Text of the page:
Mt. Vernon Register-News

December 11, 2012

County Board votes to reduce budget

The Fiscal Year 2012-2013 budget was reduced from $12.7M to $9.9M

By RORYE O’CONNOR
rorye.oconnor@register-news.com

MT. VERNON — — The Jefferson County Board on Monday voted unanimously to reduce the Fiscal Year 2012-2013 budget from $12.7 million to $9.9 million.

The budget was cut in response to Immigration and Customs Enforcement pulling its detainees from the Jefferson County Justice Center due to health standards violations.

Jefferson County Board Chairman Robert White said absent ICE housing, the county’s income for the year will be at about $9.3 million. He recommended to the board to keep the budget open for 60 days. The board must later make another cut of $700,000 to equalize income and expenses.

He said the gap of revenue from housing ICE detainees will cost the county about $260,000 to $280,000 per month, and corresponding cuts to expenses must be made. The county’s single biggest expense is salaries, White said.

Most areas of the county budget were reduced.

In the sheriff’s office budget, $1.5 million was budgeted — the board voted to reduce the budget to $1.1 million, a reduction equal to the layoffs of five deputies, one major and one telecommunicator.

White said the county board can’t tell departments how to make cuts, just the amount of money they are allotted.

All non-union employees of the county whose salaries are paid from the General Corporate Fund will take a 20 percent cut in income, White said. This does not include Jefferson County Highway Department employees, whose salaries are paid from motor fuel tax funds.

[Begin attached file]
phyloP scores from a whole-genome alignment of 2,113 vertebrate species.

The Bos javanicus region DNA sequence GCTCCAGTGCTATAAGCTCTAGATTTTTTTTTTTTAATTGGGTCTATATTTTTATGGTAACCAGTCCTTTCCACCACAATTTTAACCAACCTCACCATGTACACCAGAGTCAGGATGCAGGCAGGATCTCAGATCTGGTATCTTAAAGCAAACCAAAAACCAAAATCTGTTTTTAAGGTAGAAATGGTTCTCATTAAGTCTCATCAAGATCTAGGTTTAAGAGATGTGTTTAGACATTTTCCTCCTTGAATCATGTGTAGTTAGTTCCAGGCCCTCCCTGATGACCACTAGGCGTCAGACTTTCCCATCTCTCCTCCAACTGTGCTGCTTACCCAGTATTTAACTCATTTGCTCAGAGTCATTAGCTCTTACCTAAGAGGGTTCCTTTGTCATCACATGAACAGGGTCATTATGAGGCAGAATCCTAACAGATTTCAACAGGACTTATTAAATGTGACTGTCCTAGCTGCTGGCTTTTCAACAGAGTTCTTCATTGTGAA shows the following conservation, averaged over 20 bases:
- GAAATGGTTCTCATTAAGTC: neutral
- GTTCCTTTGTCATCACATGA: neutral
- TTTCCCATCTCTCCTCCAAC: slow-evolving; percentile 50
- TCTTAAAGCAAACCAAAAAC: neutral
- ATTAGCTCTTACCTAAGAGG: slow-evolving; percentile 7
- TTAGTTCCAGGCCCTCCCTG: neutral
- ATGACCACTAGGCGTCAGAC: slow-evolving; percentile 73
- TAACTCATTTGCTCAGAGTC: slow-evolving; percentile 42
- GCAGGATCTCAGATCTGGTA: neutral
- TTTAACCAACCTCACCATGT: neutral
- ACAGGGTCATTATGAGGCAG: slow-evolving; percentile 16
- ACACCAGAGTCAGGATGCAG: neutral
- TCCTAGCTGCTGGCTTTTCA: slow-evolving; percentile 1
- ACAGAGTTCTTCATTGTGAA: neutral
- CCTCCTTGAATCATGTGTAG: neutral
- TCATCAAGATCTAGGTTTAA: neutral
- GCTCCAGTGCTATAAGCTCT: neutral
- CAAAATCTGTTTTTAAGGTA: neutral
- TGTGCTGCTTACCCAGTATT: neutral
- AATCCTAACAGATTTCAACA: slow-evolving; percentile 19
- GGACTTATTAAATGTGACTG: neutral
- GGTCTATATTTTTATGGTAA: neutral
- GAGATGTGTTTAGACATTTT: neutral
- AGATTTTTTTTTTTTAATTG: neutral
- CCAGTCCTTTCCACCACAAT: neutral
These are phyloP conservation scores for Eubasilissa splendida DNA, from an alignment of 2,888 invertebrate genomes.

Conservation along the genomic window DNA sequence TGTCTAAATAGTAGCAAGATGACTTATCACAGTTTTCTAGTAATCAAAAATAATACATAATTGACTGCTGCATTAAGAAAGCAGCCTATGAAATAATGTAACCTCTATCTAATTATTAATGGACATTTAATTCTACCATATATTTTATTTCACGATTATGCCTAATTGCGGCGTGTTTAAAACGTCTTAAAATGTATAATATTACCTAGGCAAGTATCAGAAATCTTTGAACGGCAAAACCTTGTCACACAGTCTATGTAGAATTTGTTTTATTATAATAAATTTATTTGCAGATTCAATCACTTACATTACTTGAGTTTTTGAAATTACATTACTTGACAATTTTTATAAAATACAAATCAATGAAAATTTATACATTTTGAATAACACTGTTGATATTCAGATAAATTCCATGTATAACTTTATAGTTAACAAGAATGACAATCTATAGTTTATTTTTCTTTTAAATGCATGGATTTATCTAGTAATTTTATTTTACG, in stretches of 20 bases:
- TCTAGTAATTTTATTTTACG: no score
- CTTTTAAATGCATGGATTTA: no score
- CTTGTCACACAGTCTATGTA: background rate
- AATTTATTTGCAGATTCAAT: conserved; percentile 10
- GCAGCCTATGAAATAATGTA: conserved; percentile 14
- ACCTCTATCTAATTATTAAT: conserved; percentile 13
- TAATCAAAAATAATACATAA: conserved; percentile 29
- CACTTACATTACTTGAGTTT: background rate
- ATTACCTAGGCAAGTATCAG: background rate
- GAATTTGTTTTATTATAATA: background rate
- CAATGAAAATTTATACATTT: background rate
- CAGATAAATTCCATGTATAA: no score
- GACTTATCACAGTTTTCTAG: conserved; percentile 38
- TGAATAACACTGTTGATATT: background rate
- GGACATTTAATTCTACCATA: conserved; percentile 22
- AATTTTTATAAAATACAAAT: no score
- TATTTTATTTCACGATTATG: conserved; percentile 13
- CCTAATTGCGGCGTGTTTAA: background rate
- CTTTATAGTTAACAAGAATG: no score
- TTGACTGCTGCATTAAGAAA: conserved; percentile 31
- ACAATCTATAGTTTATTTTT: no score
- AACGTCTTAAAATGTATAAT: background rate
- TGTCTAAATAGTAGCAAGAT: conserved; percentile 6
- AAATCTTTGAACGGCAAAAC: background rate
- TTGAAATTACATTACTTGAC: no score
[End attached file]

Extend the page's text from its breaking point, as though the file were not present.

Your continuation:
White said the 20 percent reduction in salary will come about as a four-day work week most likely; he said he hopes the union employees under the American Federation of State, County and Municipal Employees will agree to a similar arrangement instead of layoffs.

Overtime pay in the Sheriff’s Department budget was halved to $25,000 under the new budget agreements; the sheriff’s materials line item was reduced to $86,400 from $106,900. Cuts were also made in the line items for uniform allowances, gas and oil, meetings, training and seminars.

The sheriff’s equipment line item was reduced from $206,600 to $146,371, with cuts to vehicle repair and replacements; jail services was cut from $1.6 million to $909,590, with cuts to the maintenance supervisor, nurses and lieutenants.

The jail materials line item was cut from $735,000 to $657,500, the equivalent of nine correctional officers, and overtime pay was cut from $120,000 to $25,000.

White said he expects the food expenses for the jail to go up, because with less detainees to feed, it will lose its bulk discount.

The jail equipment budget was cut from $189,700 to $137,300, including cuts to maintenance and cell phones. The courthouse services line item was cut to $175,977 from $194,280, which included reductions in custodian salaries and overtime pay. The Merit Commission materials line item was cut by about $5,000.

Most other county offices received cuts under the new budget as well, with the exception of the circuit judge. Jefferson County Executive Assistant Suzy Tate said the reductions are still being finalized — the Fiscal Committee of the Whole will meet 7 p.m. Thursday and another special board meeting is scheduled for next week to further fine tune the budget cuts.